As COVID-19 hospitalizations decline, Indiana hospitals remain busy

Coronavirus

INDIANAPOLIS – COVID-19 hospitalizations are trending downward in Indiana, but several hospitals say they’re still extremely busy.

Data from the Indiana Department of Health shows COVID hospitalizations have dropped about 30% since the most recent peak in mid-September.

But many hospitals across the state say they’re still running near or at capacity, both in urban and rural areas.

At Reid Health’s hospital in Richmond, COVID hospitalizations have dropped roughly 40% in the last two weeks, according to Dr. Thomas Huth, vice president for medical affairs.

But the facility is still being stretched to its limits.

“Because we’ve created extra beds … with those we’re still running at 85%, 90% capacity,” Dr. Huth said.

One of the biggest challenges right now is a lack of adequate staffing across the health care industry, Dr. Huth said.

About 10% of the positions in his company are unfilled – twice the usual amount, he added.

“Nurses and respiratory therapists and the like – those people are having to work double shifts, triple shifts, extra long hours, mandatory overtime, nights and weekends,” Dr. Huth said.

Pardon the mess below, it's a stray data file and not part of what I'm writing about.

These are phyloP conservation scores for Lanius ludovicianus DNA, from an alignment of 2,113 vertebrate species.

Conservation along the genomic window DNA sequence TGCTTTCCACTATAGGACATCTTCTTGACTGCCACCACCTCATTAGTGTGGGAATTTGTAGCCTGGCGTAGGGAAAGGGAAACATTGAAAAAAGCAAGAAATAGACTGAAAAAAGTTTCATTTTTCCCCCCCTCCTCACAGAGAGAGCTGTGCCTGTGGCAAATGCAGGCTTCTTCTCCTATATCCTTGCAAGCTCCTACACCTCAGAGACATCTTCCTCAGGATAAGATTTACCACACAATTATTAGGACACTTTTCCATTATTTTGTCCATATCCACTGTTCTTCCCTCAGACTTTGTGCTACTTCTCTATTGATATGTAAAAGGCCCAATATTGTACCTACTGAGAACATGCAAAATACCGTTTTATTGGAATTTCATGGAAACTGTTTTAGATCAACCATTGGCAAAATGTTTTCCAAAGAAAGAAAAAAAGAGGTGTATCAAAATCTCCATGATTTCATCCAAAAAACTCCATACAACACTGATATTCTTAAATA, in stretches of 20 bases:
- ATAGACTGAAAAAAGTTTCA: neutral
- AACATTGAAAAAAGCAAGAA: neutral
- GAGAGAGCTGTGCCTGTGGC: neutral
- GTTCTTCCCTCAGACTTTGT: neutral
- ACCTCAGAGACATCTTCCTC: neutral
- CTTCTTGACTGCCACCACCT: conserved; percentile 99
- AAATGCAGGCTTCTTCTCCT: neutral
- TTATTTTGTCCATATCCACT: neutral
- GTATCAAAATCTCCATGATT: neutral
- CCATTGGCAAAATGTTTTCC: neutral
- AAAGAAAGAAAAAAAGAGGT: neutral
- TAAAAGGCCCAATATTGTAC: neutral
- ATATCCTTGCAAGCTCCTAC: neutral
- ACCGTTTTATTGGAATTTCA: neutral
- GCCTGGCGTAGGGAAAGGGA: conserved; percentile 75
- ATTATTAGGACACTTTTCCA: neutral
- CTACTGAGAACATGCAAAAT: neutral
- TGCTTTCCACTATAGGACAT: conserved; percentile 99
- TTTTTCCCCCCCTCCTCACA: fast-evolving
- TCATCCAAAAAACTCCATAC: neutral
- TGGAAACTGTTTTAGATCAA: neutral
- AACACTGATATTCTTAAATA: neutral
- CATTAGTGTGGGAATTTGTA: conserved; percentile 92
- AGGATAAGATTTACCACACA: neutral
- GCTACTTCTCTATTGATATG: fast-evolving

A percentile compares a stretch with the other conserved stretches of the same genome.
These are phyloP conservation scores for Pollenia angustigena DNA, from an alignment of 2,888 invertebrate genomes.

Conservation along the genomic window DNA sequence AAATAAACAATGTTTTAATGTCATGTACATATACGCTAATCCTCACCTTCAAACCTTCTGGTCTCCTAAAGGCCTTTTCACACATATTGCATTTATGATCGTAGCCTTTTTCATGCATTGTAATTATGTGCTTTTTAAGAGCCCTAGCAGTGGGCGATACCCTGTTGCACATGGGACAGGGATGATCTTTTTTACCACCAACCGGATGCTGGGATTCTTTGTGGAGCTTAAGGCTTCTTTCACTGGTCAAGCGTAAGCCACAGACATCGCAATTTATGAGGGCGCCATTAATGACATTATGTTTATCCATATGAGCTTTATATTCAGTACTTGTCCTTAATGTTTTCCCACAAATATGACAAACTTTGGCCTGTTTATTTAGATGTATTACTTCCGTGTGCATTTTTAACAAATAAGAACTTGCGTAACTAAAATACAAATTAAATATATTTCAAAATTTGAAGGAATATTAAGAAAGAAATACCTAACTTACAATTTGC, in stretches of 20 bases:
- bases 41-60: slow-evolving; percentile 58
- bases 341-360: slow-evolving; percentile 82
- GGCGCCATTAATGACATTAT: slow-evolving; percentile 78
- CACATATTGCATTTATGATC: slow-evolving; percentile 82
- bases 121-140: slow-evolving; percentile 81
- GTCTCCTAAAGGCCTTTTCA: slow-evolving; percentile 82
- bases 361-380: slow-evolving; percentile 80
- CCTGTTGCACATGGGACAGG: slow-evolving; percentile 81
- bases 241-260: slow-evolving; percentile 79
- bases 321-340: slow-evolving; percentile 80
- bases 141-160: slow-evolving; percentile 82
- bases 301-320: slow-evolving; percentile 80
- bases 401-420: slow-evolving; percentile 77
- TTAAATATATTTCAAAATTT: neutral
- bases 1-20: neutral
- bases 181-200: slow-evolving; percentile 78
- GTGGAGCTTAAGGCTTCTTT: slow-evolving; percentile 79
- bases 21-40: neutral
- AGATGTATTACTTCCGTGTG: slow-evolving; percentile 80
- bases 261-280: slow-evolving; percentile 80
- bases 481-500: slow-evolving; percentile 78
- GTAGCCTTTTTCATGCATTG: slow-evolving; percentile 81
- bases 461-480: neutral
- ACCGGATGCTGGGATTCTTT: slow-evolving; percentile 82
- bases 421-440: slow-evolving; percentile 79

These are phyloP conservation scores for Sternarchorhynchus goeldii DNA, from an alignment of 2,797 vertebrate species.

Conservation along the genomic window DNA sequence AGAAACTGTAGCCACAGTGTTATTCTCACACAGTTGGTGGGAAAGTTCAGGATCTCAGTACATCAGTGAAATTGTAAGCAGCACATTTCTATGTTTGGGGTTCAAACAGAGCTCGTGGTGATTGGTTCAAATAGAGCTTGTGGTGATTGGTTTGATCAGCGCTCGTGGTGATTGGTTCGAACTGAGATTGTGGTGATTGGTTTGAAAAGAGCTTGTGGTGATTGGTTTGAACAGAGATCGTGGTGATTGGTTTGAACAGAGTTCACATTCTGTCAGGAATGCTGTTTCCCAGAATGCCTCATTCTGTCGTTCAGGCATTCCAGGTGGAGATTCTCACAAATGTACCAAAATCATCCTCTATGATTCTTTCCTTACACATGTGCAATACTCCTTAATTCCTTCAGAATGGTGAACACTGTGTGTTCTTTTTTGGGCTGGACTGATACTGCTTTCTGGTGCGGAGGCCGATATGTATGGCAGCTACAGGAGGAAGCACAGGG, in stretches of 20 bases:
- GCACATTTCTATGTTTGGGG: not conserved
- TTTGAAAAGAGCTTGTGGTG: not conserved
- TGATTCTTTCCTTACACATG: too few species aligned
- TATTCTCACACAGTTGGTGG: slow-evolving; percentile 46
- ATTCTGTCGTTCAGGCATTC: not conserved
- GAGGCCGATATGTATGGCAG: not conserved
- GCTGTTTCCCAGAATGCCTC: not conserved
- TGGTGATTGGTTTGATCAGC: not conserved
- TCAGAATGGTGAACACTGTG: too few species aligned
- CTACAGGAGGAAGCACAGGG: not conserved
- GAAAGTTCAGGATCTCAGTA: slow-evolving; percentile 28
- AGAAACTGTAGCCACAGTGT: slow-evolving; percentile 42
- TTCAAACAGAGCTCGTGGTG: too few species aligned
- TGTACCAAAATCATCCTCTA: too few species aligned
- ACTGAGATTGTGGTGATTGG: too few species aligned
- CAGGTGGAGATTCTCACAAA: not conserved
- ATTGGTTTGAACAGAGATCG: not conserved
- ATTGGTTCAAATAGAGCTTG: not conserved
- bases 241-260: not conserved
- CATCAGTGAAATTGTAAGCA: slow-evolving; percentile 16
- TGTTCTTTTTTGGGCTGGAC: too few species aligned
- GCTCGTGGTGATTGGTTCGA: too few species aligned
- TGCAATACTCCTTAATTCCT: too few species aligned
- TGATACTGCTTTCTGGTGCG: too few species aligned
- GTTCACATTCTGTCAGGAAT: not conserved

And that’s as hospitals work to treat both COVID and non-COVID patients.

Dr. Daniel Cheriye, a critical care hospitalist for Hancock Regional Hospital, said some of his patients pushed off medical care over the last year of the pandemic.

“By the time they come to our ER, they’re severely ill,” he said. “They need lots of care.”

“We’re certainly hopeful and praying that the delta surge continues on its downward trajectory,” said Dr. Christopher Doehring, vice president for medical affairs at Franciscan Health.

It’s unclear how long Indiana’s hospitals will be stressed to the levels we’re seeing now, Dr. Doehring said. But he anticipates it could be a few more months.

The big message right now from doctors: Get vaccinated.

“That certainly makes a huge difference when it comes to the burden on hospitals and critical care units,” Dr. Doehring said. “And also clearly it saves lives.”

Doctors are encouraging COVID-19 booster shots for those who qualify. They’re also still urging Hoosiers to go to an urgent care or doctor’s office for more minor medical needs that don’t require hospitalization.

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